The Ring is sometimes described as like a symphony in four movements with Siegfried as the scherzo. This is the first production where I have found this comparison plausible. We have the energy and dynamism of youth, the exquisite evocation of the forest coming to life, the defeat of both the dragon and Wotan and finally the conquest of the magic fire and the waking of Brünnhilde. This all flowed effortlessly forward with no application of the dramatic brakes, an exhilarating experience to be part of. Of course, none of this would work without the vocal and acting skills of the cast: in the title role Neal Cooper kept his energy and innocence blazing through to the end, finding more layers than is usual in this role. Colin Judson really sung the role of Mime and let us feel his legitimate frustrations as much as his low cunning. In the central sections, the sumptuous voice of Paul Carey Jones conveyed the gravity of the Wanderer’s purpose but also his less admirable desire to manipulate and have fun at the other characters’ expense. You can therefore understand fully why Siegfried brushes him to one side with impatience, something that does not always come across well in performance. Freddie Tong, playing Alberich in both operas, was incisive and menacing, and Elizabeth Karani fluttered confidently through the tricky melismatic writing for the Woodbird. Simon Wilding found sensitivity and regret in Fafner’s final words, and Mae Heydorn, fighting her way through yards of peachy gauze, stood up eloquently to the Wanderer in their key confrontation that determines the outcome of the drama. This was the most intense, concentrated moment in the opera, and rightly so.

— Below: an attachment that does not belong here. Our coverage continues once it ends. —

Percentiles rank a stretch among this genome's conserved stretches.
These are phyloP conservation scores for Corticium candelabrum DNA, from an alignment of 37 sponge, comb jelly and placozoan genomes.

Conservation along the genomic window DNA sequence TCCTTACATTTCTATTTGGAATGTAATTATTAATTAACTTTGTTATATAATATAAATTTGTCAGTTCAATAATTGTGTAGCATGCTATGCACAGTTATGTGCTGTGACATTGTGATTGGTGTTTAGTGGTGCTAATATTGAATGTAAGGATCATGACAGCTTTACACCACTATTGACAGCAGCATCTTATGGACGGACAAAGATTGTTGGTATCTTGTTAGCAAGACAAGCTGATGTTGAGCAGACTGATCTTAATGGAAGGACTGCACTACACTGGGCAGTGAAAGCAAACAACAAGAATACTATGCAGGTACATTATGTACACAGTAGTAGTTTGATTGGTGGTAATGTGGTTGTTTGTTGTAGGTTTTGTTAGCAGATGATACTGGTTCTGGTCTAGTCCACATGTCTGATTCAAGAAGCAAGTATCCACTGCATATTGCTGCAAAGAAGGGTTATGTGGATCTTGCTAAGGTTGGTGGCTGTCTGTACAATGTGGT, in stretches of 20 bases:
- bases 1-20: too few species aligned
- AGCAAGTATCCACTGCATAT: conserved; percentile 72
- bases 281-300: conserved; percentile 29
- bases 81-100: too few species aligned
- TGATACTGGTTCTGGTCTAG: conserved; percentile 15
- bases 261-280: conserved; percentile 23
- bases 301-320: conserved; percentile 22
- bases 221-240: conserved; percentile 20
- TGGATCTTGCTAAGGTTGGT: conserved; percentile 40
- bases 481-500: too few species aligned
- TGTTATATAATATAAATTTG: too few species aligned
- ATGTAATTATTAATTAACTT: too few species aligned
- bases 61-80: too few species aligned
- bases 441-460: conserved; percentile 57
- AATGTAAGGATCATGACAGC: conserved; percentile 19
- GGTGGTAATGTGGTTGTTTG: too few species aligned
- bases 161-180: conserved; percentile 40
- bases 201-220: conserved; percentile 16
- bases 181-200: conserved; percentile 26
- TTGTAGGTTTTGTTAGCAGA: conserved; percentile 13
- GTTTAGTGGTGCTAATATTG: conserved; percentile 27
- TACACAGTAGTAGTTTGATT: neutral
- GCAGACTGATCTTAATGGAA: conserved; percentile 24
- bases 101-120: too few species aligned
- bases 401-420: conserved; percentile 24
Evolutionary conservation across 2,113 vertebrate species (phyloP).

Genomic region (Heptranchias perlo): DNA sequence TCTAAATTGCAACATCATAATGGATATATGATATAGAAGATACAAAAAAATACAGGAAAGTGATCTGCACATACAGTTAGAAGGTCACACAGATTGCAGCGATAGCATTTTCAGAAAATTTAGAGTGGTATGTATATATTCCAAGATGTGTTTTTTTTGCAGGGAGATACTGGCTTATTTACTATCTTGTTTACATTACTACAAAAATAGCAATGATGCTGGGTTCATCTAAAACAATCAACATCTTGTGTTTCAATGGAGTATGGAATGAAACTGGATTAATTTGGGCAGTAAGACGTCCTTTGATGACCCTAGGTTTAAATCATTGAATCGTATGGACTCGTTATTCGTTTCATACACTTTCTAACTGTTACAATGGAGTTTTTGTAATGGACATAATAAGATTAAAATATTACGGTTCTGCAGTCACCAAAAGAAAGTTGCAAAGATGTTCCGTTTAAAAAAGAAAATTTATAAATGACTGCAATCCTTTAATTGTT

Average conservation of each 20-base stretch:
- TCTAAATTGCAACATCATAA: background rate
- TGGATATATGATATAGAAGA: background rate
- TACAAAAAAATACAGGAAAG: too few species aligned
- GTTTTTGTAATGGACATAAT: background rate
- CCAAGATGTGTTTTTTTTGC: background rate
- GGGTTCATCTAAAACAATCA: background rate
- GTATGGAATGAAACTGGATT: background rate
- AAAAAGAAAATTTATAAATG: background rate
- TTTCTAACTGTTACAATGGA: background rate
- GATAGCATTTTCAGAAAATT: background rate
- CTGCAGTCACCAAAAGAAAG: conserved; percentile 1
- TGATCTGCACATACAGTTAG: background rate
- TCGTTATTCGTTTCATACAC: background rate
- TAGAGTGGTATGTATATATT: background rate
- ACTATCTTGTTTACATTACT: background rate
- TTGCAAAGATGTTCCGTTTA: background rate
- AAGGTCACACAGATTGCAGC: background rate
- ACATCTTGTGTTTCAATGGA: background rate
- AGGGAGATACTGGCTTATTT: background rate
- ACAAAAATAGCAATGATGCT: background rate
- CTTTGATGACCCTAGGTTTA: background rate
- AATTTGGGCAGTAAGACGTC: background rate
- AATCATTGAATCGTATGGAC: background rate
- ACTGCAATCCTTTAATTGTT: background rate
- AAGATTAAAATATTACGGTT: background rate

Sadly, but inevitably shaved of the Norns, Götterdämmerung focused very much on Siegfried’s betrayal of Brünnhilde and ingratiation with the Gibichung clan. We had a new Siegfried – Mark le Brocq – who was – rightly – older and more worldly from the start, and crucially vocally fresh for the demands ahead. Lee Bisset as Brünnhilde forced her tone too hard in the earlier scenes but relaxed into the role to give a commanding yet also intimate rendition of the culminating immolation scene. Simon Wilding returned to give a superb performance as Hagen, full of subtle, insinuating menace. Simon Thorpe projected Gunther’s dim-witted bluster very effectively, and Lucy Anderson made more of the under-written part of Gutrune than usual. Perhaps my favourite scene, totally gripping from start to finish, was the confrontation between Brünnhilde and Waltraute, where Angharad Lyddon made the most of the last opportunity to divert the catastrophic denouement – all the themes of The Ring, from the practice of deceit through to the prospect of redemption were enacted here.
Director Julia Burbach and her creative team deserve huge credit for steering this complex project through to a successful conclusion. They have truly punched above their budget in a wholly memorable way and have vindicated this performing version in a way that should, one hopes, lead to many further productions, which can only be good for appreciation and understanding of Wagner, whatever the purists may say.